Date of Award

Spring 2011

Project Type


Program or Major

Natural Resources: Water Resources

Degree Name

Master of Science

First Advisor

David M Burdick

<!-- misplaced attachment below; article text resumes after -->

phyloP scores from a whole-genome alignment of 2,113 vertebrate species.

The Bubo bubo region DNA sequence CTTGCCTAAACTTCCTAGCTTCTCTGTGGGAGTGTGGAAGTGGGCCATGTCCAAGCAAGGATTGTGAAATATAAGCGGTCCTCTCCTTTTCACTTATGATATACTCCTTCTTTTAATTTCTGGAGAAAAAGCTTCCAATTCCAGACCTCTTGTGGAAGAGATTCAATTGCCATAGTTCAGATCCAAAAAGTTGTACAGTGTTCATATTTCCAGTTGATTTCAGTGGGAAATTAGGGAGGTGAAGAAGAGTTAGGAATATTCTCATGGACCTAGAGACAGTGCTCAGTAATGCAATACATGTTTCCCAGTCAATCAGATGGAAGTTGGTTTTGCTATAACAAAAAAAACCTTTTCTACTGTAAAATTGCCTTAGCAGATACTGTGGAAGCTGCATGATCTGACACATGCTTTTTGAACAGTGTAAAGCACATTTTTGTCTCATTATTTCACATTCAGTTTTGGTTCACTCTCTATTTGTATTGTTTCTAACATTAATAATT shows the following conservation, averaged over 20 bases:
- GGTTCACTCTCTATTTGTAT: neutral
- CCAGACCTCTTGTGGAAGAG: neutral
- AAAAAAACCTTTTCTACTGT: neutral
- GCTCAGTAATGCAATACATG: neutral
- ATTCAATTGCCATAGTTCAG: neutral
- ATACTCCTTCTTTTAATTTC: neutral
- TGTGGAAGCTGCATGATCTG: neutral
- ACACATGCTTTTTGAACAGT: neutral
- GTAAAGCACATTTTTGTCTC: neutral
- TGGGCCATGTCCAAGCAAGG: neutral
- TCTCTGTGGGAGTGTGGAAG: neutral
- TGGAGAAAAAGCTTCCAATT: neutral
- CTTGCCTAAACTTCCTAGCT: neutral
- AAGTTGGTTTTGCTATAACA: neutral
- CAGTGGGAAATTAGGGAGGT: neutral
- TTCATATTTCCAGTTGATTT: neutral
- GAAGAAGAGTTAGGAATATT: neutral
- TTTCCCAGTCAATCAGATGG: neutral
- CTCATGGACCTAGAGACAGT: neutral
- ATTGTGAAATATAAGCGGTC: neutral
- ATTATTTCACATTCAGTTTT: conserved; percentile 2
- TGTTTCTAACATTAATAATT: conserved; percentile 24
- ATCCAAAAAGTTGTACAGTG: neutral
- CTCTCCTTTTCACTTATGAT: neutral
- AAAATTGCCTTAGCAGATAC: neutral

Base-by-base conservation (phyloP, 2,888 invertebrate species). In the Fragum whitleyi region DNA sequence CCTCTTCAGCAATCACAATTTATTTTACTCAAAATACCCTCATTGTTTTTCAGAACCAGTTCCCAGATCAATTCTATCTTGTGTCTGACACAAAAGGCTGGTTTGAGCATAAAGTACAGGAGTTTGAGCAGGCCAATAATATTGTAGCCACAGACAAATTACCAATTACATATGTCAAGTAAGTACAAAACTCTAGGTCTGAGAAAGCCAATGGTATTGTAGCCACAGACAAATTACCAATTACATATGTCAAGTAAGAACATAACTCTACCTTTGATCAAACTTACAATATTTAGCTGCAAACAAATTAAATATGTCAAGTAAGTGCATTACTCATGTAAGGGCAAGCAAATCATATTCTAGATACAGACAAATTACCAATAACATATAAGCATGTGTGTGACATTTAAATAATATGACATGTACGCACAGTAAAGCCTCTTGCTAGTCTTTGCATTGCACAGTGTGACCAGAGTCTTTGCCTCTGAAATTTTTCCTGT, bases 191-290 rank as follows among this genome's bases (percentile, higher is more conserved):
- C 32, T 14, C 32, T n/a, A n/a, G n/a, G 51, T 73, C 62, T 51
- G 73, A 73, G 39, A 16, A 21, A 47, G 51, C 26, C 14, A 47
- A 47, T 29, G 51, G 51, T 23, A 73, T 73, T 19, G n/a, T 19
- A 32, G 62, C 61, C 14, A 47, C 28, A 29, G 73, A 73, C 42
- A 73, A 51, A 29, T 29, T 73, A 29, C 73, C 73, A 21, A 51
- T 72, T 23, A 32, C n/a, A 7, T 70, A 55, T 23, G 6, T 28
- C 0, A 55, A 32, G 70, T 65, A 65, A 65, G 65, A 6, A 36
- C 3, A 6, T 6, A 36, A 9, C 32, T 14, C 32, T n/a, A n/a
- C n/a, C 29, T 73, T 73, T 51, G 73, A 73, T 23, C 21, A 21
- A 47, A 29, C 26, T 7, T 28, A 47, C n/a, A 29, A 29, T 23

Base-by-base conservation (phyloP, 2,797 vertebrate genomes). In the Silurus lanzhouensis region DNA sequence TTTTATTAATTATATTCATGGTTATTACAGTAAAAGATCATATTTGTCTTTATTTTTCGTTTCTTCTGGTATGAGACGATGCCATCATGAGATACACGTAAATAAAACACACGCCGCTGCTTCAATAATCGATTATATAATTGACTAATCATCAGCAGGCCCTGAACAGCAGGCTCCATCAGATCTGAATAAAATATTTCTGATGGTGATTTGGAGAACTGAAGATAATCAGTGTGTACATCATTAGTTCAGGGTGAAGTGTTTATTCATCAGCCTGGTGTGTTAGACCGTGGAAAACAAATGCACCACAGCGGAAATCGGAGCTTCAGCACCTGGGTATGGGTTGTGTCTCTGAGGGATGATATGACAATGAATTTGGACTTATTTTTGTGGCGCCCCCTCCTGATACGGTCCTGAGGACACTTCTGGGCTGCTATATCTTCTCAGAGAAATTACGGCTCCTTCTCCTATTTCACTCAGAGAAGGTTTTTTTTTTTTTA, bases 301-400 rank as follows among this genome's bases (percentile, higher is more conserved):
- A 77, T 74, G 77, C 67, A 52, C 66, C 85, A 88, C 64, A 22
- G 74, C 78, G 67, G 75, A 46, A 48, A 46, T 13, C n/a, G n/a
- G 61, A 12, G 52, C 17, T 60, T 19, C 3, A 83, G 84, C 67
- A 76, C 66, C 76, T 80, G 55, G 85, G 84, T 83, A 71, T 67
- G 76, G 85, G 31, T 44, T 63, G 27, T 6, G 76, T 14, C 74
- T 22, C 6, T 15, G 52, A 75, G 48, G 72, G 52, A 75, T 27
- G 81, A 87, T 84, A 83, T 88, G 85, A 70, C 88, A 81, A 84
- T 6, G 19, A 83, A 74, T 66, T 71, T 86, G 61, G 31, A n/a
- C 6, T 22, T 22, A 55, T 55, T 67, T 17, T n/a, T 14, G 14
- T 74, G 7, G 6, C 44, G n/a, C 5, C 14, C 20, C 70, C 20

Berms, defined as historic earthen barriers, represent one type of hydrological modification introduced by humans in the tidal marshes of northern New England. Three different research approaches were applied to study the impact of berms on various tidal marsh dynamics. The descriptive study shows that restricted flooding from berm interference can result in significantly altered physical gradients in addition to landward subsidence and pool development. The results from the transplant experiment indicate that the altered landward structure affects the relative importance of biological interactions, namely herbivory, in controlling plant species distribution. The predictive GIS analyses illustrate the location of 34 berm sites within the Great Bay Estuary and highlight the bermed marshes most at risk of invasion by the non-native variety of Phragmites australis and submergence during sea level rise. Based on the combined findings, berms have the potential to reduce the overall biodiversity and integrity of tidal marshes.